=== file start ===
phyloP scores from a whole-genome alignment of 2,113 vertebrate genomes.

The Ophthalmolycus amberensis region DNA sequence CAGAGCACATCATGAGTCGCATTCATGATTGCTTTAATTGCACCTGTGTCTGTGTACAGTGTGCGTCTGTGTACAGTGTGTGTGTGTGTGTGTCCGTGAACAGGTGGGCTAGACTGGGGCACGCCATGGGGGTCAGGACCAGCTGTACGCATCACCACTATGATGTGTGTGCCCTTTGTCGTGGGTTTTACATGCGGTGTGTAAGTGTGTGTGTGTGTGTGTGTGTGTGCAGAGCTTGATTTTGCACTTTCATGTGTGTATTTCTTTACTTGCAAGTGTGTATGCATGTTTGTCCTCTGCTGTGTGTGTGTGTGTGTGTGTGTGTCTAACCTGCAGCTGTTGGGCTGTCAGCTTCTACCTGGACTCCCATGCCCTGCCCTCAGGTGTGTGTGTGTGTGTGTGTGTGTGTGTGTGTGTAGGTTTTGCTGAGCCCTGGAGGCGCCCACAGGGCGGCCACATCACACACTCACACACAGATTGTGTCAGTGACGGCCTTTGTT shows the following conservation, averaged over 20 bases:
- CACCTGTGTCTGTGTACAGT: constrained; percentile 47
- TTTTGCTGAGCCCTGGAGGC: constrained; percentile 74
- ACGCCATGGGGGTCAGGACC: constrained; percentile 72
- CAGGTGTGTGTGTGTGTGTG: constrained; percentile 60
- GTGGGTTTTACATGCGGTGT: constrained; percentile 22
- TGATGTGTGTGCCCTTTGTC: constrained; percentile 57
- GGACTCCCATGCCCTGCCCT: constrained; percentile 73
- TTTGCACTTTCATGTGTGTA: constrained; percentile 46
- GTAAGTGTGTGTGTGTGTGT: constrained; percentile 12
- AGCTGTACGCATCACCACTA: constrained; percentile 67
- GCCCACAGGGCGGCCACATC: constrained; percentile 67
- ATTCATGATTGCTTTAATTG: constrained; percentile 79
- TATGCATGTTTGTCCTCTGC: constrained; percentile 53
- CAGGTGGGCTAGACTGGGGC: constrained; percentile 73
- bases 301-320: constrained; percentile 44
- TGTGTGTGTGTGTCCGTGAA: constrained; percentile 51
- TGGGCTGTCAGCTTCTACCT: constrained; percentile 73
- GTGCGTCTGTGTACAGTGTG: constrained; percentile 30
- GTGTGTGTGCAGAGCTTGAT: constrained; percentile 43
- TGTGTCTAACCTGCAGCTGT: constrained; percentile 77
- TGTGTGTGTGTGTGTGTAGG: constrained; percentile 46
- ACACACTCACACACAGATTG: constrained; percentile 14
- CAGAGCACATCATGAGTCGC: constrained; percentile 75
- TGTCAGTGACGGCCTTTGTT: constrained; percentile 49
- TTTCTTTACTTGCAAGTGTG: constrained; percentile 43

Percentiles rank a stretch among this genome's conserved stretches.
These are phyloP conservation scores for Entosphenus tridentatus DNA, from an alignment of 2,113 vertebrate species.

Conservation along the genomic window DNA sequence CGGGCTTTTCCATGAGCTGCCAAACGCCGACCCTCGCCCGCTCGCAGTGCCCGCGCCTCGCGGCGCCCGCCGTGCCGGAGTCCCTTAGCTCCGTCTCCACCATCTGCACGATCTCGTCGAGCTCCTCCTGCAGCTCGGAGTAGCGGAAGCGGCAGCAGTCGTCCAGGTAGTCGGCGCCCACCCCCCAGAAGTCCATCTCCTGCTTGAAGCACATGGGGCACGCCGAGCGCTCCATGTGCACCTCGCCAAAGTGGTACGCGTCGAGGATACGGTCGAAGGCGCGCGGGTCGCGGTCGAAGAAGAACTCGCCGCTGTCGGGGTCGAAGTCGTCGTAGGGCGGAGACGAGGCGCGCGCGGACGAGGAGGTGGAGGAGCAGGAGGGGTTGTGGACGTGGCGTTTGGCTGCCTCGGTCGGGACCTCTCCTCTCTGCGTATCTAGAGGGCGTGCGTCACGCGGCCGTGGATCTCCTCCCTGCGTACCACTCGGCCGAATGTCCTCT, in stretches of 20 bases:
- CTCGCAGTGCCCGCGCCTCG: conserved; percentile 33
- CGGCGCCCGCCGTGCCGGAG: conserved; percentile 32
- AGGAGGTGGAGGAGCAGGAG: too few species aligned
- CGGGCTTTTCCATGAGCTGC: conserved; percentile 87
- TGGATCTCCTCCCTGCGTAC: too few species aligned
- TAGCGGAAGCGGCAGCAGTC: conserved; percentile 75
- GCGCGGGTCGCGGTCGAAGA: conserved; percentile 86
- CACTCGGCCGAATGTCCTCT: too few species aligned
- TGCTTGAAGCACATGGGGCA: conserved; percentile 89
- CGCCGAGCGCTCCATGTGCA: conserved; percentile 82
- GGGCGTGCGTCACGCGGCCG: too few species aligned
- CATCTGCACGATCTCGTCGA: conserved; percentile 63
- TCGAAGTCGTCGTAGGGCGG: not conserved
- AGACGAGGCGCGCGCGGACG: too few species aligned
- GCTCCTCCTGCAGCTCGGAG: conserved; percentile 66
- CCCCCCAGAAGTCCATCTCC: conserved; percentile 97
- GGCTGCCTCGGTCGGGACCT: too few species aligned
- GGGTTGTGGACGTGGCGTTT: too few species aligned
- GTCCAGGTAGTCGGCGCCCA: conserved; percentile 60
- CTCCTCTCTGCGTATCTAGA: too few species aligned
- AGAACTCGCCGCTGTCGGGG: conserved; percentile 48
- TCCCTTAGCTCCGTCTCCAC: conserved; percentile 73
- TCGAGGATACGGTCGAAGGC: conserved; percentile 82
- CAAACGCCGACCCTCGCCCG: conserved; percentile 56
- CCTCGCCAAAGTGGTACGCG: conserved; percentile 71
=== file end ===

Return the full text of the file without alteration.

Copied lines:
phyloP scores from a whole-genome alignment of 2,113 vertebrate genomes.

The Ophthalmolycus amberensis region DNA sequence CAGAGCACATCATGAGTCGCATTCATGATTGCTTTAATTGCACCTGTGTCTGTGTACAGTGTGCGTCTGTGTACAGTGTGTGTGTGTGTGTGTCCGTGAACAGGTGGGCTAGACTGGGGCACGCCATGGGGGTCAGGACCAGCTGTACGCATCACCACTATGATGTGTGTGCCCTTTGTCGTGGGTTTTACATGCGGTGTGTAAGTGTGTGTGTGTGTGTGTGTGTGTGCAGAGCTTGATTTTGCACTTTCATGTGTGTATTTCTTTACTTGCAAGTGTGTATGCATGTTTGTCCTCTGCTGTGTGTGTGTGTGTGTGTGTGTGTCTAACCTGCAGCTGTTGGGCTGTCAGCTTCTACCTGGACTCCCATGCCCTGCCCTCAGGTGTGTGTGTGTGTGTGTGTGTGTGTGTGTGTGTAGGTTTTGCTGAGCCCTGGAGGCGCCCACAGGGCGGCCACATCACACACTCACACACAGATTGTGTCAGTGACGGCCTTTGTT shows the following conservation, averaged over 20 bases:
- CACCTGTGTCTGTGTACAGT: constrained; percentile 47
- TTTTGCTGAGCCCTGGAGGC: constrained; percentile 74
- ACGCCATGGGGGTCAGGACC: constrained; percentile 72
- CAGGTGTGTGTGTGTGTGTG: constrained; percentile 60
- GTGGGTTTTACATGCGGTGT: constrained; percentile 22
- TGATGTGTGTGCCCTTTGTC: constrained; percentile 57
- GGACTCCCATGCCCTGCCCT: constrained; percentile 73
- TTTGCACTTTCATGTGTGTA: constrained; percentile 46
- GTAAGTGTGTGTGTGTGTGT: constrained; percentile 12
- AGCTGTACGCATCACCACTA: constrained; percentile 67
- GCCCACAGGGCGGCCACATC: constrained; percentile 67
- ATTCATGATTGCTTTAATTG: constrained; percentile 79
- TATGCATGTTTGTCCTCTGC: constrained; percentile 53
- CAGGTGGGCTAGACTGGGGC: constrained; percentile 73
- bases 301-320: constrained; percentile 44
- TGTGTGTGTGTGTCCGTGAA: constrained; percentile 51
- TGGGCTGTCAGCTTCTACCT: constrained; percentile 73
- GTGCGTCTGTGTACAGTGTG: constrained; percentile 30
- GTGTGTGTGCAGAGCTTGAT: constrained; percentile 43
- TGTGTCTAACCTGCAGCTGT: constrained; percentile 77
- TGTGTGTGTGTGTGTGTAGG: constrained; percentile 46
- ACACACTCACACACAGATTG: constrained; percentile 14
- CAGAGCACATCATGAGTCGC: constrained; percentile 75
- TGTCAGTGACGGCCTTTGTT: constrained; percentile 49
- TTTCTTTACTTGCAAGTGTG: constrained; percentile 43

Percentiles rank a stretch among this genome's conserved stretches.
These are phyloP conservation scores for Entosphenus tridentatus DNA, from an alignment of 2,113 vertebrate species.

Conservation along the genomic window DNA sequence CGGGCTTTTCCATGAGCTGCCAAACGCCGACCCTCGCCCGCTCGCAGTGCCCGCGCCTCGCGGCGCCCGCCGTGCCGGAGTCCCTTAGCTCCGTCTCCACCATCTGCACGATCTCGTCGAGCTCCTCCTGCAGCTCGGAGTAGCGGAAGCGGCAGCAGTCGTCCAGGTAGTCGGCGCCCACCCCCCAGAAGTCCATCTCCTGCTTGAAGCACATGGGGCACGCCGAGCGCTCCATGTGCACCTCGCCAAAGTGGTACGCGTCGAGGATACGGTCGAAGGCGCGCGGGTCGCGGTCGAAGAAGAACTCGCCGCTGTCGGGGTCGAAGTCGTCGTAGGGCGGAGACGAGGCGCGCGCGGACGAGGAGGTGGAGGAGCAGGAGGGGTTGTGGACGTGGCGTTTGGCTGCCTCGGTCGGGACCTCTCCTCTCTGCGTATCTAGAGGGCGTGCGTCACGCGGCCGTGGATCTCCTCCCTGCGTACCACTCGGCCGAATGTCCTCT, in stretches of 20 bases:
- CTCGCAGTGCCCGCGCCTCG: conserved; percentile 33
- CGGCGCCCGCCGTGCCGGAG: conserved; percentile 32
- AGGAGGTGGAGGAGCAGGAG: too few species aligned
- CGGGCTTTTCCATGAGCTGC: conserved; percentile 87
- TGGATCTCCTCCCTGCGTAC: too few species aligned
- TAGCGGAAGCGGCAGCAGTC: conserved; percentile 75
- GCGCGGGTCGCGGTCGAAGA: conserved; percentile 86
- CACTCGGCCGAATGTCCTCT: too few species aligned
- TGCTTGAAGCACATGGGGCA: conserved; percentile 89
- CGCCGAGCGCTCCATGTGCA: conserved; percentile 82
- GGGCGTGCGTCACGCGGCCG: too few species aligned
- CATCTGCACGATCTCGTCGA: conserved; percentile 63
- TCGAAGTCGTCGTAGGGCGG: not conserved
- AGACGAGGCGCGCGCGGACG: too few species aligned
- GCTCCTCCTGCAGCTCGGAG: conserved; percentile 66
- CCCCCCAGAAGTCCATCTCC: conserved; percentile 97
- GGCTGCCTCGGTCGGGACCT: too few species aligned
- GGGTTGTGGACGTGGCGTTT: too few species aligned
- GTCCAGGTAGTCGGCGCCCA: conserved; percentile 60
- CTCCTCTCTGCGTATCTAGA: too few species aligned
- AGAACTCGCCGCTGTCGGGG: conserved; percentile 48
- TCCCTTAGCTCCGTCTCCAC: conserved; percentile 73
- TCGAGGATACGGTCGAAGGC: conserved; percentile 82
- CAAACGCCGACCCTCGCCCG: conserved; percentile 56
- CCTCGCCAAAGTGGTACGCG: conserved; percentile 71